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Fluid Dynamics

, Volume 10, Issue 4, pp 611–618 | Cite as

Fluid wave motion in pipes of viscoelastic material. Stationary nonlinear waves

  • I. M. Rutkevich
Article
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Abstract

Steady blood flows in the small vessels can lose stability under conditions of realizing a dropping section on the curve of the pressure as a function of the radius. There are experiments verifying the existence of such a section [1]. The viscoelastic properties of the blood vessel walls, which have been determined in tests [2] and predicted by rheological models of the muscle tissue (see [3], for instance), play a major part in oscillation of the perturbations. A linear analysis of the flow stability in vessels with S- and N-shaped static characteristics is given in [4]. The formation of stationary waves of finite amplitude can be the result of the development of instability in nonlinear systems. Such motions are investigated below in an inertialess hydraulic approximation. Nonlinear model equations, relating the final nonstationary pressure perturbations and the deformations, are involved in the closure of the hydraulic description. A class of bounded solutions containing periodic waves and solitons is studied for S-type vessels. Existence conditions for the periodic solutions are determined in the case of the N-shaped characteristic; a description is given for the periodic waves in a harmonic approximation. It is detected that the lengths of bounded stationary waves in vessels of both types correspond to the linear instability domain.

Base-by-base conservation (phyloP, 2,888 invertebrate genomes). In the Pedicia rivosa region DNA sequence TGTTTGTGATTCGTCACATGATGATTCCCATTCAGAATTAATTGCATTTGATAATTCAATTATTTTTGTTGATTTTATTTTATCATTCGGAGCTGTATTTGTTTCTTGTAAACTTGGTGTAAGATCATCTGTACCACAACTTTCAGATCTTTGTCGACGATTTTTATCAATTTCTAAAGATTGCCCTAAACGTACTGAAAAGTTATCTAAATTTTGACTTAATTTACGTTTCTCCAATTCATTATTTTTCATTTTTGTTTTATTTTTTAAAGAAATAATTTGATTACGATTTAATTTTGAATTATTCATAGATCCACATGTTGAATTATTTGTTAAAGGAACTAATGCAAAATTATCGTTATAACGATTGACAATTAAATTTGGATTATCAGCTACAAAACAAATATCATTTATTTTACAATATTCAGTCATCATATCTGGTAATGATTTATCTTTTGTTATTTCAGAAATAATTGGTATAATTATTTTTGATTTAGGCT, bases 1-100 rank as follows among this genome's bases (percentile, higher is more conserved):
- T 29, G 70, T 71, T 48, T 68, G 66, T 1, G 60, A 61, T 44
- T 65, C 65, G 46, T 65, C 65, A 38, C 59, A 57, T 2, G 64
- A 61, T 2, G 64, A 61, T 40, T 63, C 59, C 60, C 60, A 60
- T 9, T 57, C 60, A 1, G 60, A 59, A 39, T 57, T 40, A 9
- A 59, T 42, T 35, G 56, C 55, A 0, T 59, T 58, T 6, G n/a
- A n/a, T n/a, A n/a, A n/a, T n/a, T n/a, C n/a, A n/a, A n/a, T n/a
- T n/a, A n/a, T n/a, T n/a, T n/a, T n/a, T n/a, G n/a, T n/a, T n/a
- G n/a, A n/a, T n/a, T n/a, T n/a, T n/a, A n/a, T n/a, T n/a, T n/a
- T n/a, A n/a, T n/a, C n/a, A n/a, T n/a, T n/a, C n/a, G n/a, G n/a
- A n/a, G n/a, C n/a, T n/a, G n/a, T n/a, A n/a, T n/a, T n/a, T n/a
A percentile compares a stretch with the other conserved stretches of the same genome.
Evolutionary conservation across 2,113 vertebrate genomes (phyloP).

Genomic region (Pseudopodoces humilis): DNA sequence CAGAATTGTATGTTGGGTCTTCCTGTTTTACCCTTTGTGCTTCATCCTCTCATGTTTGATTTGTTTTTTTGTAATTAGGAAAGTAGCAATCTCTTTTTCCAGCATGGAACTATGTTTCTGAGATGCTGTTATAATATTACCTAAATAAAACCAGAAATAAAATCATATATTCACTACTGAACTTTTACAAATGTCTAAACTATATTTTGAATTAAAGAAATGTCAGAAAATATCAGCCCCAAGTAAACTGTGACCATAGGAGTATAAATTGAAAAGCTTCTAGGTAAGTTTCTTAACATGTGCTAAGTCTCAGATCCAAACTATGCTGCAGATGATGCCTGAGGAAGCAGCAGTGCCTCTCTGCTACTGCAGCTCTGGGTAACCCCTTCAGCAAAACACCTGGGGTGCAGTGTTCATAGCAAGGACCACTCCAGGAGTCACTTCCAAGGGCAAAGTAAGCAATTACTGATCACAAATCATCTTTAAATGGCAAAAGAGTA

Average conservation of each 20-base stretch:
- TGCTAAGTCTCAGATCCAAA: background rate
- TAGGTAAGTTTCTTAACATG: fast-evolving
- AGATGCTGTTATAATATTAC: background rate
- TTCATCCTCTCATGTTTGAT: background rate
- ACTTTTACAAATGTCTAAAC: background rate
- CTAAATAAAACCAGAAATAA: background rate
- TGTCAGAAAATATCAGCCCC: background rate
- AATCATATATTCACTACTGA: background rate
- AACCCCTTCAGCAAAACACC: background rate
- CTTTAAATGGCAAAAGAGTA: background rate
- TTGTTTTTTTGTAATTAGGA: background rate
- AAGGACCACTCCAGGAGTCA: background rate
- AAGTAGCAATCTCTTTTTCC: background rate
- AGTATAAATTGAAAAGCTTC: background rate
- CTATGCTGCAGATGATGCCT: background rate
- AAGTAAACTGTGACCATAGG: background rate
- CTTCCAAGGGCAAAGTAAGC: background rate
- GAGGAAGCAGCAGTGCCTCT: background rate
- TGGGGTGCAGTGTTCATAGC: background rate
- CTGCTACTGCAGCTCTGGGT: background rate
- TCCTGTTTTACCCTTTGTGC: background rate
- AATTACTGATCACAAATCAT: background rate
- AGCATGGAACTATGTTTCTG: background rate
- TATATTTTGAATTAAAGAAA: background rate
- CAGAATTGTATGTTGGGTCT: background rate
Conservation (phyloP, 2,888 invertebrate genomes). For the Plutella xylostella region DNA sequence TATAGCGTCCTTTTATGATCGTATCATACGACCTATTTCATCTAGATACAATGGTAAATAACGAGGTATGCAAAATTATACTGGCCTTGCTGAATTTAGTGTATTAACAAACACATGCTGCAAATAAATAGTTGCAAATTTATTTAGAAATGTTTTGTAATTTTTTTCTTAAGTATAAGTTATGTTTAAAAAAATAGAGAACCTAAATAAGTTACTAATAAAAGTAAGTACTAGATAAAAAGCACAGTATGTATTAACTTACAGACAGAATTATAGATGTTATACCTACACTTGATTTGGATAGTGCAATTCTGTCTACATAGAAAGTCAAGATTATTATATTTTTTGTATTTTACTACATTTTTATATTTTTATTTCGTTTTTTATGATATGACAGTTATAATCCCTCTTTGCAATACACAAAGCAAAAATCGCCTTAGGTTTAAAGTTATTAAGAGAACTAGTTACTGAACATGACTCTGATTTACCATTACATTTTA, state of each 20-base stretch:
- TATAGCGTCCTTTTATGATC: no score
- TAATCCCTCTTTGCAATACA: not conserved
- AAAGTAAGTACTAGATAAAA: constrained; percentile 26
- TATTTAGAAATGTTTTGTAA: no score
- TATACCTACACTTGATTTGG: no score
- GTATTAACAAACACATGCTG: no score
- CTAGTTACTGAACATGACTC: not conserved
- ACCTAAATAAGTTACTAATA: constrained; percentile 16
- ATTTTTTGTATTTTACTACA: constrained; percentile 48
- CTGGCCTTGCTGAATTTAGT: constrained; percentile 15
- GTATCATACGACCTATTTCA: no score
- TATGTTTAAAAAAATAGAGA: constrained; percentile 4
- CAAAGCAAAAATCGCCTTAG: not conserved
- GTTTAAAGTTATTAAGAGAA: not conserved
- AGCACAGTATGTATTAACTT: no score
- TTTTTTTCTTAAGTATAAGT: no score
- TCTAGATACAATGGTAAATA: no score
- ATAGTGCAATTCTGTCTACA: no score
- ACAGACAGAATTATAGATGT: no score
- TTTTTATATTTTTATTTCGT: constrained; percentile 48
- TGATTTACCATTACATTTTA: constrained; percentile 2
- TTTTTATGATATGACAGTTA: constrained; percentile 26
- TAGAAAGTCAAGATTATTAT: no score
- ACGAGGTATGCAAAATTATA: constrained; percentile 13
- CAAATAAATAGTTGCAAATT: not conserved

Keywords

Soliton Periodic Wave Stationary Wave Viscoelastic Material Rheological Model 
These keywords were added by machine and not by the authors. This process is experimental and the keywords may be updated as the learning algorithm improves.

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Literature cited

  1. 1.
    P. C. Johnson, “Autoregulatory responses of cat mesenteric arterioles, measuredin vivo,∝ Circulat. Res.,22, No. 2 (1968).Google Scholar
  2. 2.
    Hydrodynamics of Blood Circulation [Russian translation], Mir, Moscow (1971).Google Scholar
  3. 3.
    P. I. Usik, “Continual mechanochemical model of muscle tissue,∝ Prikl. Mat. Mekh.,37, No. 3 (1973).Google Scholar
  4. 4.
    S. A. Regirer and I. M. Rutkevich, “Wave motions of a fluid in pipes of viscoelastic material. Small amplitude waves,∝ Izv. Akad. Nauk SSSR, Mekh. Zhidk. Gaza, No. 1 (1975).Google Scholar
  5. 5.
    F. G. Tricomi, Differential Equations, Hafner (1961).Google Scholar

Copyright information

© Plenum Publishing Corporation 1976

Authors and Affiliations

  • I. M. Rutkevich
    • 1
  1. 1.Moscow

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